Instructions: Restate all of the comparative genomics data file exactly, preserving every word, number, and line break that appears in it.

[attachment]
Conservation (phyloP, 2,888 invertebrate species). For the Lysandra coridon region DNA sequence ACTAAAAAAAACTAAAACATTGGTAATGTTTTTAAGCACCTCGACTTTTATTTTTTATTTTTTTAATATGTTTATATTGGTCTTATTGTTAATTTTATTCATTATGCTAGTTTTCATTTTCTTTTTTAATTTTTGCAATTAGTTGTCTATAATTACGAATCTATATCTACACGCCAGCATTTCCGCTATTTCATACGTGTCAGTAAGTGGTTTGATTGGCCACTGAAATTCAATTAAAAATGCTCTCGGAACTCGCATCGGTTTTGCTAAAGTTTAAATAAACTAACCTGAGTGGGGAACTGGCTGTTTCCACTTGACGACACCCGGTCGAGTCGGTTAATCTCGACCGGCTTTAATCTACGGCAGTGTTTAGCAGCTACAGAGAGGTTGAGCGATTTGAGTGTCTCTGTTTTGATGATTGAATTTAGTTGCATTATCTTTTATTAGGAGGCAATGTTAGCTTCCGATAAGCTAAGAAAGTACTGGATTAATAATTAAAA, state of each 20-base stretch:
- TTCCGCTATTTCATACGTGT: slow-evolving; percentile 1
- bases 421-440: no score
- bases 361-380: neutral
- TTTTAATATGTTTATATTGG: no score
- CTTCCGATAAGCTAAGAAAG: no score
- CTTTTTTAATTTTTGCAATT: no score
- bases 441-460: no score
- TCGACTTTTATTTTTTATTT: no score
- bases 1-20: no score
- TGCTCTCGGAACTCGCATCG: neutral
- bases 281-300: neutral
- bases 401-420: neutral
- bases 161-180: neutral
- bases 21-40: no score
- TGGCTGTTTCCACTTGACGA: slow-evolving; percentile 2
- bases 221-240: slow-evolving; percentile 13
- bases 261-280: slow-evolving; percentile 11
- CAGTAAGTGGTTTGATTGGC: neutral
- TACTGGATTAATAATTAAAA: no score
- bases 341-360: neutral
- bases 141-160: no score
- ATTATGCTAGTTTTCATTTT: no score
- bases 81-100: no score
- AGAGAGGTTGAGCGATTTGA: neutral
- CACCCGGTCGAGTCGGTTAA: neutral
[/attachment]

Conservation (phyloP, 2,888 invertebrate species). For the Lysandra coridon region DNA sequence ACTAAAAAAAACTAAAACATTGGTAATGTTTTTAAGCACCTCGACTTTTATTTTTTATTTTTTTAATATGTTTATATTGGTCTTATTGTTAATTTTATTCATTATGCTAGTTTTCATTTTCTTTTTTAATTTTTGCAATTAGTTGTCTATAATTACGAATCTATATCTACACGCCAGCATTTCCGCTATTTCATACGTGTCAGTAAGTGGTTTGATTGGCCACTGAAATTCAATTAAAAATGCTCTCGGAACTCGCATCGGTTTTGCTAAAGTTTAAATAAACTAACCTGAGTGGGGAACTGGCTGTTTCCACTTGACGACACCCGGTCGAGTCGGTTAATCTCGACCGGCTTTAATCTACGGCAGTGTTTAGCAGCTACAGAGAGGTTGAGCGATTTGAGTGTCTCTGTTTTGATGATTGAATTTAGTTGCATTATCTTTTATTAGGAGGCAATGTTAGCTTCCGATAAGCTAAGAAAGTACTGGATTAATAATTAAAA, state of each 20-base stretch:
- TTCCGCTATTTCATACGTGT: slow-evolving; percentile 1
- bases 421-440: no score
- bases 361-380: neutral
- TTTTAATATGTTTATATTGG: no score
- CTTCCGATAAGCTAAGAAAG: no score
- CTTTTTTAATTTTTGCAATT: no score
- bases 441-460: no score
- TCGACTTTTATTTTTTATTT: no score
- bases 1-20: no score
- TGCTCTCGGAACTCGCATCG: neutral
- bases 281-300: neutral
- bases 401-420: neutral
- bases 161-180: neutral
- bases 21-40: no score
- TGGCTGTTTCCACTTGACGA: slow-evolving; percentile 2
- bases 221-240: slow-evolving; percentile 13
- bases 261-280: slow-evolving; percentile 11
- CAGTAAGTGGTTTGATTGGC: neutral
- TACTGGATTAATAATTAAAA: no score
- bases 341-360: neutral
- bases 141-160: no score
- ATTATGCTAGTTTTCATTTT: no score
- bases 81-100: no score
- AGAGAGGTTGAGCGATTTGA: neutral
- CACCCGGTCGAGTCGGTTAA: neutral